Management centers, schools, or departments may choose to impose greater control than required at the corporate level, but their requirements, at a minimum, should include Duke's corporate requirements.

News & Events

Accounts payable & employee travel and reimbursements offices are moving, we are moving.

Corporate Accounts Payable (AP) and Employee Travel & Reimbursement (ET&R) will be relocating to 705 Broad Street during the last week of September. Movers will be onsite starting Thursday, September 28; therefore, offices will be closed to walk-in customers on Thursday and Friday of that week.

Employee Travel and Reimbursement Fiscal Year End Updates FY 2023

Employee Travel and Reimbursement (ET&R) has included updates for the 2023 fiscal year end process. Please use the information below as a reference for the fiscal year end schedule related to out of pocket reimbursements, corporate card charges, and experimental subject payment forms.

*Please note; for consistency all reimbursement forms/expense reports are due to ET&R by 5:00pm on Thursday, June 15, 2023. This is a change from prior fiscals years.

Concur Expense - New User Interface

Employee Travel & Reimbursement is excited to announce the upcoming migration of Concur Expense to the NextGen User Interface (UI) on Monday, May 2, 2022. The transition to the new UI requires no action on the part of Concur users and will have no impact on expense reports created utilizing the current user interface.

Corporate Card Information

For information regarding the Corporate Card, please refer to the  Corporate Card website .

Departmental TRaC Representative

For information related to your departmental TRaC Representatives, please refer to the  Departmental TRaC Representatives webpage .

Military Time Conversion Chart

If you need assistance in converting time to 24-hour time, please refer to  this chart .

Preferred Travel Services

If you are seeking information on Duke's preferrred travel services, please refer to the  Procurement website .

Christelle Gonthier, the director of the Duke in Paris summer program, takes an afternoon shot of the Eiffel Tower.

New EU Travel Program Requiring US Citizens to Register

The program, initially slated for 2021, will soon go into effect in 2024.

-By Chuck Givens

July 27, 2023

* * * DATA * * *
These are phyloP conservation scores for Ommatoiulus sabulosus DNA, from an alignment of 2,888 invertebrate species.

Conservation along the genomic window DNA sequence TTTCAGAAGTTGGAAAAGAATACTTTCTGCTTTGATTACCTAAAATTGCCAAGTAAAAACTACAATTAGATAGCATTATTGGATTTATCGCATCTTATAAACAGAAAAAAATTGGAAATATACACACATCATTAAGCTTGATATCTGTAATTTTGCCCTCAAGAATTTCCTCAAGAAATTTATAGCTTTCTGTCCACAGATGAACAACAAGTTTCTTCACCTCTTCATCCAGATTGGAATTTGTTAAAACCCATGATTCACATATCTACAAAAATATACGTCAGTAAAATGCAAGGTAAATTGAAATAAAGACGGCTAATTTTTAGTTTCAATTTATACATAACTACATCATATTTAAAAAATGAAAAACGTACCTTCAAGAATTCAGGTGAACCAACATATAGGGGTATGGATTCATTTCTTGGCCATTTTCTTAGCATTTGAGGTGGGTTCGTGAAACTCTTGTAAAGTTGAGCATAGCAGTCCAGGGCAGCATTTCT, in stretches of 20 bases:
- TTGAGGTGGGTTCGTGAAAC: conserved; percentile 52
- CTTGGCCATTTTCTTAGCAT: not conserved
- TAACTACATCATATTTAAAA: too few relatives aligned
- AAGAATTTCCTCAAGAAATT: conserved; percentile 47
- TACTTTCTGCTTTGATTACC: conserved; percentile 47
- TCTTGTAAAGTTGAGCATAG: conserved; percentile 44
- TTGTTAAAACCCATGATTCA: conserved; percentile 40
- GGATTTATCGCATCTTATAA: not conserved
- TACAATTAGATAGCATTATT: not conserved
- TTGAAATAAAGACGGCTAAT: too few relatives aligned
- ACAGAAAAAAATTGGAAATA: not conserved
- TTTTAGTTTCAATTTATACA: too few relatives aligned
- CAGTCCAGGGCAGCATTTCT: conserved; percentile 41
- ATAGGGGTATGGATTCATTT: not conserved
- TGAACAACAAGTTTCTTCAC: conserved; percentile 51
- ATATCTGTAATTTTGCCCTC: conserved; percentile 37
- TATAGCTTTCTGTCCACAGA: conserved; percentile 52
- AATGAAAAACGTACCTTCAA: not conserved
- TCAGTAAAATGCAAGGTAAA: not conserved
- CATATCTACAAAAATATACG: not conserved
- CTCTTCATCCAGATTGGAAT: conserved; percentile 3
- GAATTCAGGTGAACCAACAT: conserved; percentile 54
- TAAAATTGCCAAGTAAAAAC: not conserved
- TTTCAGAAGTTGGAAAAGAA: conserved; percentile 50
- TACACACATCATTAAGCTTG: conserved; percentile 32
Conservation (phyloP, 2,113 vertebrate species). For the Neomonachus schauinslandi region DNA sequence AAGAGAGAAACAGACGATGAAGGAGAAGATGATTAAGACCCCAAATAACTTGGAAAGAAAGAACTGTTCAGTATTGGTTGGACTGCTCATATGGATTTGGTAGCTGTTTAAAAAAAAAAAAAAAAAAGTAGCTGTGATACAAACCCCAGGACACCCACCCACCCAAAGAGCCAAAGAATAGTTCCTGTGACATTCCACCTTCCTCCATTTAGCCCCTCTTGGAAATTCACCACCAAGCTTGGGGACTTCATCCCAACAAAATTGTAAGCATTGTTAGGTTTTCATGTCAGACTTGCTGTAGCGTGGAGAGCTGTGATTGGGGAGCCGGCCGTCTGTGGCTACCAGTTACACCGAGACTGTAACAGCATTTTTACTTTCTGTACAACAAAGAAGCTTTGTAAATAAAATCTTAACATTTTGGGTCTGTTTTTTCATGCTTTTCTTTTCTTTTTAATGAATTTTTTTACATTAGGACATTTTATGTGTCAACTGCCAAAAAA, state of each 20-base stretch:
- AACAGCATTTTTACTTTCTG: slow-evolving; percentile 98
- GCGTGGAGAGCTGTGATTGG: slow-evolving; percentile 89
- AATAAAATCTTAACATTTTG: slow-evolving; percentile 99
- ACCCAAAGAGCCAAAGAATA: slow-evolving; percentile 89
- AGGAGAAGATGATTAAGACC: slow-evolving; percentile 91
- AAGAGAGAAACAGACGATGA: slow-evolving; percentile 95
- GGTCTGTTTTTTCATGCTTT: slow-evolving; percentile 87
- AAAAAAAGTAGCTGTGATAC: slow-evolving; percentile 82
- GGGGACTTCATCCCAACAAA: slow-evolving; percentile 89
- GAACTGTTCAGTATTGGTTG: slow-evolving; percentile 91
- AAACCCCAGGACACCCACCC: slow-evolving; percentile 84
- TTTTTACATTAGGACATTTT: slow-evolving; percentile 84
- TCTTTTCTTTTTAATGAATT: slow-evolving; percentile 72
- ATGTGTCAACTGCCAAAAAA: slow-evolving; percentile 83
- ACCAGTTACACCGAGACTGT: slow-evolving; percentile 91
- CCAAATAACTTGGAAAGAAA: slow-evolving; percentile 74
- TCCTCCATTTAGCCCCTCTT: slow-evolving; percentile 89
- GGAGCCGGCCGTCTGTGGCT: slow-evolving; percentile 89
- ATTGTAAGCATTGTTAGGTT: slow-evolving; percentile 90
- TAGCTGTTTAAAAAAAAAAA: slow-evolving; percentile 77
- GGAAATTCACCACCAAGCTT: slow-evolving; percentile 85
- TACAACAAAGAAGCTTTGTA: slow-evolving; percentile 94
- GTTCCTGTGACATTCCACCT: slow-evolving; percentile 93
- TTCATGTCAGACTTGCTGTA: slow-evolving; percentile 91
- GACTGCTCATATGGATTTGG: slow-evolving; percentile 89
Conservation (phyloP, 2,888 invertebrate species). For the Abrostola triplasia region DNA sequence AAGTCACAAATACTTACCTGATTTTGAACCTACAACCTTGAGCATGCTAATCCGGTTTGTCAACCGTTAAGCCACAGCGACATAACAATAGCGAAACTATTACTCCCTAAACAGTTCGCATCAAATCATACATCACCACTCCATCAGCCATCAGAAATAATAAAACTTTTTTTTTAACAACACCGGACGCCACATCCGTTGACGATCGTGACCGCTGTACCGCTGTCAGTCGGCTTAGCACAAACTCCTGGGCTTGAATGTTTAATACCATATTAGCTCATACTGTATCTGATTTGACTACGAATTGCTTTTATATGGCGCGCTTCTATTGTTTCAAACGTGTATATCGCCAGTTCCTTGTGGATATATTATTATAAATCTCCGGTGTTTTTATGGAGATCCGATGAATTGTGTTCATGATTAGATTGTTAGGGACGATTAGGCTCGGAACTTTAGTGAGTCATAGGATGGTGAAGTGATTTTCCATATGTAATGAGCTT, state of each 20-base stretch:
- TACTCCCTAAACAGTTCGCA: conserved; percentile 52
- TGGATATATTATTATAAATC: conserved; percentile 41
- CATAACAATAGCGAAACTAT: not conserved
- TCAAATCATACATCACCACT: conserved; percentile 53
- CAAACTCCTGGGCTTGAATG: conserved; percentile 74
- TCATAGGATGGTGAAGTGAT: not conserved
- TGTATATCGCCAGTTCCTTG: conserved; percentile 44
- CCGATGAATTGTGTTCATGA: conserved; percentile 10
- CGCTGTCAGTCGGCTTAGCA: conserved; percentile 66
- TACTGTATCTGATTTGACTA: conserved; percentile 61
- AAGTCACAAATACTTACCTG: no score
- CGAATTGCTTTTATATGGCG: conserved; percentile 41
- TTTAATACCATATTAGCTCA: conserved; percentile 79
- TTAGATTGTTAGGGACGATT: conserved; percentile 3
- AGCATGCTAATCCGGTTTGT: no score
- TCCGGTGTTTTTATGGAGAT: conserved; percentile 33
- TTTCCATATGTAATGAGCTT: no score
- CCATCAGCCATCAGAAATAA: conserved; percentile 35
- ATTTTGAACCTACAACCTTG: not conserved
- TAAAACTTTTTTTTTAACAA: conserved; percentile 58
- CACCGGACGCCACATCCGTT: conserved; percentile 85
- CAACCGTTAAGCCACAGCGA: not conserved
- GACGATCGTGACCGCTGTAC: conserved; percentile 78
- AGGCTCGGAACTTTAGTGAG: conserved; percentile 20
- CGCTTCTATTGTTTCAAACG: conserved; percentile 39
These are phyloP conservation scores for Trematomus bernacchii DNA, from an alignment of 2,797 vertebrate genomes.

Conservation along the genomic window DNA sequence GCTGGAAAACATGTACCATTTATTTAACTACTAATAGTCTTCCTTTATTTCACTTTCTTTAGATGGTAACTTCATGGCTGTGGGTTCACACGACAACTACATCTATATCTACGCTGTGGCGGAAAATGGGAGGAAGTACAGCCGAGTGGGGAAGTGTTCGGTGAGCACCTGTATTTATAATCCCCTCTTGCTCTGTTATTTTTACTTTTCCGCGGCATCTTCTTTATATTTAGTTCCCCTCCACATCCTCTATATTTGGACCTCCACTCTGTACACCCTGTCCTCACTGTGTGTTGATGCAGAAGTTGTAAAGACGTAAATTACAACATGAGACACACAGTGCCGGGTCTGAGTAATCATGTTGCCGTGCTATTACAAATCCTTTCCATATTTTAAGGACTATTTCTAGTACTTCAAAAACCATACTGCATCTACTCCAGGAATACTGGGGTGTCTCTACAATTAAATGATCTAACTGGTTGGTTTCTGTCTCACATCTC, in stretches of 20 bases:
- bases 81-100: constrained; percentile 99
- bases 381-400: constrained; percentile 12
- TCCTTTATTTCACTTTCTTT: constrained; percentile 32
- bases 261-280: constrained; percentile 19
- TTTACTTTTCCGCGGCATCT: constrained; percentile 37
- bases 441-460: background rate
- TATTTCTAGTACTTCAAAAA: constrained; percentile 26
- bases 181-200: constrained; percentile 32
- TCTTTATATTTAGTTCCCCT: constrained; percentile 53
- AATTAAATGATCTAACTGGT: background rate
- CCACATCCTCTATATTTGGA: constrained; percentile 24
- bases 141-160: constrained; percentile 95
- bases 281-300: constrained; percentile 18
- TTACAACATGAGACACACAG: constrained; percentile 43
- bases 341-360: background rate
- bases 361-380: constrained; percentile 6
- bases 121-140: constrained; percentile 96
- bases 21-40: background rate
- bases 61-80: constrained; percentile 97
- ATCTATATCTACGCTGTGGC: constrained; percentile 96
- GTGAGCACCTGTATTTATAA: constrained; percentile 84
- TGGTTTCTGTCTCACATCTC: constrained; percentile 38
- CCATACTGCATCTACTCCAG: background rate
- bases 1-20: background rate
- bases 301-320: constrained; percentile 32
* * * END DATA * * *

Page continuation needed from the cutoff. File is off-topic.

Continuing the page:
The European Union is implementing a new travel authorization program called the European Travel Information and Authorization System (ETIAS) , which will require U.S. citizens to register and pay a fee before traveling. The program is intended to strengthen border security and will officially begin in October 2024.

For members of the Duke community, this new requirement can have a major impact. In 2022, 1,246 individual trips were taken by members of the Duke community to EU countries.

Christelle Gonthier, the director of the Duke in Paris summer program, takes an afternoon shot of the Eiffel Tower.

The ETIAS will apply to U.S. citizens and citizens from 60 other countries who currently travel to Europe visa-free. This includes countries like Australia, Canada, Mexico, and New Zealand. The full list of affected countries can be found via this link: etias.com/etias-requirements

The application fee is estimated to be €7 for adults between the ages of 18 and 70, with some exemptions. The application will be available online and is expected to take roughly 10 minutes to complete. Applicants will need to provide passport information, travel dates, contact information, and answer some security-based questions.

“DUKE TRAVELERS WILL HAVE TO DO A BIT MORE PLANNING”

Once an application has been submitted, an email confirmation should arrive within 96 hours.  However, an approval can take longer and travelers are cautioned to allow up to three weeks for the approval.  If a traveler does not have an ETIAS authorization, they will not be allowed to travel to countries within the European Union.

“This will definitely mean Duke travelers will have to do a bit more planning in advance of visiting the EU than in the past,” notes Christy Parrish, Director of Global Travel Policies and Incident Management in the Office of Global Affairs. “Coming out of the pandemic, we’re experiencing record travel numbers. One thing we’ve learned is that countries are instituting new entry requirements, so it’s not surprising the EU is making this change as well,” said Parrish.